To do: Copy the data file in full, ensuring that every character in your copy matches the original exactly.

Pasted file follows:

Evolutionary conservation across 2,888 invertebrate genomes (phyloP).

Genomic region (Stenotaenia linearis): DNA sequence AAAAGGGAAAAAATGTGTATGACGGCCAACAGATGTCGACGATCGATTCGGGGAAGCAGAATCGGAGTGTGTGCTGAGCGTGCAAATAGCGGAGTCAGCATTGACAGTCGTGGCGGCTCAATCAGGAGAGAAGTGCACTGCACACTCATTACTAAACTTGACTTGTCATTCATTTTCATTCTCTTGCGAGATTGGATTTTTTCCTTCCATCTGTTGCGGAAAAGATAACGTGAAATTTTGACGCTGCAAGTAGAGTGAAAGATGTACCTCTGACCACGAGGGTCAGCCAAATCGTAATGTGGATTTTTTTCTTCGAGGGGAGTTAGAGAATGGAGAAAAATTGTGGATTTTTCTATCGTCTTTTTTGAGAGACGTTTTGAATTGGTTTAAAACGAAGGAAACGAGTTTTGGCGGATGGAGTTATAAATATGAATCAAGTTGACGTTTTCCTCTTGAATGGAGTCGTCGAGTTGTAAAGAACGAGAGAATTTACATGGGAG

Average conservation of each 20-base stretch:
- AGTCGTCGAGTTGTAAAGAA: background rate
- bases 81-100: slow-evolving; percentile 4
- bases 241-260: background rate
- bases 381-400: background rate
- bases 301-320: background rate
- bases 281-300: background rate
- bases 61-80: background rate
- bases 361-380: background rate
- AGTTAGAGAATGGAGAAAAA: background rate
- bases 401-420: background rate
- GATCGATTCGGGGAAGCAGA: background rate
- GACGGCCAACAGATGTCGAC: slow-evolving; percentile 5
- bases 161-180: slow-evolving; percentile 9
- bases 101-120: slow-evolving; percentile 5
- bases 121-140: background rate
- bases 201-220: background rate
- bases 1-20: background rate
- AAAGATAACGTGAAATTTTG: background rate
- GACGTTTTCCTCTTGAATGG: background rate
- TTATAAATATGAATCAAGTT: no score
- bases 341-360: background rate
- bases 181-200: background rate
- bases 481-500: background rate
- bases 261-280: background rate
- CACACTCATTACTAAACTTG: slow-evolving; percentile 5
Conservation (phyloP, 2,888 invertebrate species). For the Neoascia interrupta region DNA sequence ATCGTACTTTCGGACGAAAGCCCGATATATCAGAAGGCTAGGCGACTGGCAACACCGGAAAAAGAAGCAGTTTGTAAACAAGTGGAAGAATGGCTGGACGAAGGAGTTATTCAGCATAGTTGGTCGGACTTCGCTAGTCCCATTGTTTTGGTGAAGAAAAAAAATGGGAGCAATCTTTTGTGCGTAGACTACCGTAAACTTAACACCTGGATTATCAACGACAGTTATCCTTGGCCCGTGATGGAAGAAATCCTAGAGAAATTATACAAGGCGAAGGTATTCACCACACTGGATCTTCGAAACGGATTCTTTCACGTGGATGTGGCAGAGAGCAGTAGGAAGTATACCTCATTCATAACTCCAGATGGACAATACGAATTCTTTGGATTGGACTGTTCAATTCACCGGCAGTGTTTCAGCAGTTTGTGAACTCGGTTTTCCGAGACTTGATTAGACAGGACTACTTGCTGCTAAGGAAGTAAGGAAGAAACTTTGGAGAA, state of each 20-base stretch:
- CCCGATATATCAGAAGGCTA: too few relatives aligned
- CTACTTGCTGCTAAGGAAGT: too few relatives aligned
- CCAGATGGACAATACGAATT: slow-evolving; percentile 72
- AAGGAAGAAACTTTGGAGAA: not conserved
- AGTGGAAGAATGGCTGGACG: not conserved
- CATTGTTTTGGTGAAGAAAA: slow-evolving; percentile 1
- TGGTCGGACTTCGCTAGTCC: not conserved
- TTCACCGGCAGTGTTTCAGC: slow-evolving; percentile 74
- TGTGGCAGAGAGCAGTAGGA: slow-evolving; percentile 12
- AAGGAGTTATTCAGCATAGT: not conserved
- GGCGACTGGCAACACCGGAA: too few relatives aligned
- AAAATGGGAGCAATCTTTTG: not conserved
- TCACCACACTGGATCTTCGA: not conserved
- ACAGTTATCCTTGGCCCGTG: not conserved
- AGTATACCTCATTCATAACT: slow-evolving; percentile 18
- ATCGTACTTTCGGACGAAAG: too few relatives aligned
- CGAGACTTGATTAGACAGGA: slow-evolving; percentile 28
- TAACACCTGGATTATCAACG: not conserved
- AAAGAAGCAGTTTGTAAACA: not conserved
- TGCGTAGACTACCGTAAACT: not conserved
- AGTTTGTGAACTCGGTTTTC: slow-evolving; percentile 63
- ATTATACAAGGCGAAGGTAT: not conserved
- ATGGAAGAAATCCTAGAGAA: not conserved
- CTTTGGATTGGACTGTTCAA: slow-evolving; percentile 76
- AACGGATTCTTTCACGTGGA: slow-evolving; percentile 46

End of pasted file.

Evolutionary conservation across 2,888 invertebrate genomes (phyloP).

Genomic region (Stenotaenia linearis): DNA sequence AAAAGGGAAAAAATGTGTATGACGGCCAACAGATGTCGACGATCGATTCGGGGAAGCAGAATCGGAGTGTGTGCTGAGCGTGCAAATAGCGGAGTCAGCATTGACAGTCGTGGCGGCTCAATCAGGAGAGAAGTGCACTGCACACTCATTACTAAACTTGACTTGTCATTCATTTTCATTCTCTTGCGAGATTGGATTTTTTCCTTCCATCTGTTGCGGAAAAGATAACGTGAAATTTTGACGCTGCAAGTAGAGTGAAAGATGTACCTCTGACCACGAGGGTCAGCCAAATCGTAATGTGGATTTTTTTCTTCGAGGGGAGTTAGAGAATGGAGAAAAATTGTGGATTTTTCTATCGTCTTTTTTGAGAGACGTTTTGAATTGGTTTAAAACGAAGGAAACGAGTTTTGGCGGATGGAGTTATAAATATGAATCAAGTTGACGTTTTCCTCTTGAATGGAGTCGTCGAGTTGTAAAGAACGAGAGAATTTACATGGGAG

Average conservation of each 20-base stretch:
- AGTCGTCGAGTTGTAAAGAA: background rate
- bases 81-100: slow-evolving; percentile 4
- bases 241-260: background rate
- bases 381-400: background rate
- bases 301-320: background rate
- bases 281-300: background rate
- bases 61-80: background rate
- bases 361-380: background rate
- AGTTAGAGAATGGAGAAAAA: background rate
- bases 401-420: background rate
- GATCGATTCGGGGAAGCAGA: background rate
- GACGGCCAACAGATGTCGAC: slow-evolving; percentile 5
- bases 161-180: slow-evolving; percentile 9
- bases 101-120: slow-evolving; percentile 5
- bases 121-140: background rate
- bases 201-220: background rate
- bases 1-20: background rate
- AAAGATAACGTGAAATTTTG: background rate
- GACGTTTTCCTCTTGAATGG: background rate
- TTATAAATATGAATCAAGTT: no score
- bases 341-360: background rate
- bases 181-200: background rate
- bases 481-500: background rate
- bases 261-280: background rate
- CACACTCATTACTAAACTTG: slow-evolving; percentile 5
Conservation (phyloP, 2,888 invertebrate species). For the Neoascia interrupta region DNA sequence ATCGTACTTTCGGACGAAAGCCCGATATATCAGAAGGCTAGGCGACTGGCAACACCGGAAAAAGAAGCAGTTTGTAAACAAGTGGAAGAATGGCTGGACGAAGGAGTTATTCAGCATAGTTGGTCGGACTTCGCTAGTCCCATTGTTTTGGTGAAGAAAAAAAATGGGAGCAATCTTTTGTGCGTAGACTACCGTAAACTTAACACCTGGATTATCAACGACAGTTATCCTTGGCCCGTGATGGAAGAAATCCTAGAGAAATTATACAAGGCGAAGGTATTCACCACACTGGATCTTCGAAACGGATTCTTTCACGTGGATGTGGCAGAGAGCAGTAGGAAGTATACCTCATTCATAACTCCAGATGGACAATACGAATTCTTTGGATTGGACTGTTCAATTCACCGGCAGTGTTTCAGCAGTTTGTGAACTCGGTTTTCCGAGACTTGATTAGACAGGACTACTTGCTGCTAAGGAAGTAAGGAAGAAACTTTGGAGAA, state of each 20-base stretch:
- CCCGATATATCAGAAGGCTA: too few relatives aligned
- CTACTTGCTGCTAAGGAAGT: too few relatives aligned
- CCAGATGGACAATACGAATT: slow-evolving; percentile 72
- AAGGAAGAAACTTTGGAGAA: not conserved
- AGTGGAAGAATGGCTGGACG: not conserved
- CATTGTTTTGGTGAAGAAAA: slow-evolving; percentile 1
- TGGTCGGACTTCGCTAGTCC: not conserved
- TTCACCGGCAGTGTTTCAGC: slow-evolving; percentile 74
- TGTGGCAGAGAGCAGTAGGA: slow-evolving; percentile 12
- AAGGAGTTATTCAGCATAGT: not conserved
- GGCGACTGGCAACACCGGAA: too few relatives aligned
- AAAATGGGAGCAATCTTTTG: not conserved
- TCACCACACTGGATCTTCGA: not conserved
- ACAGTTATCCTTGGCCCGTG: not conserved
- AGTATACCTCATTCATAACT: slow-evolving; percentile 18
- ATCGTACTTTCGGACGAAAG: too few relatives aligned
- CGAGACTTGATTAGACAGGA: slow-evolving; percentile 28
- TAACACCTGGATTATCAACG: not conserved
- AAAGAAGCAGTTTGTAAACA: not conserved
- TGCGTAGACTACCGTAAACT: not conserved
- AGTTTGTGAACTCGGTTTTC: slow-evolving; percentile 63
- ATTATACAAGGCGAAGGTAT: not conserved
- ATGGAAGAAATCCTAGAGAA: not conserved
- CTTTGGATTGGACTGTTCAA: slow-evolving; percentile 76
- AACGGATTCTTTCACGTGGA: slow-evolving; percentile 46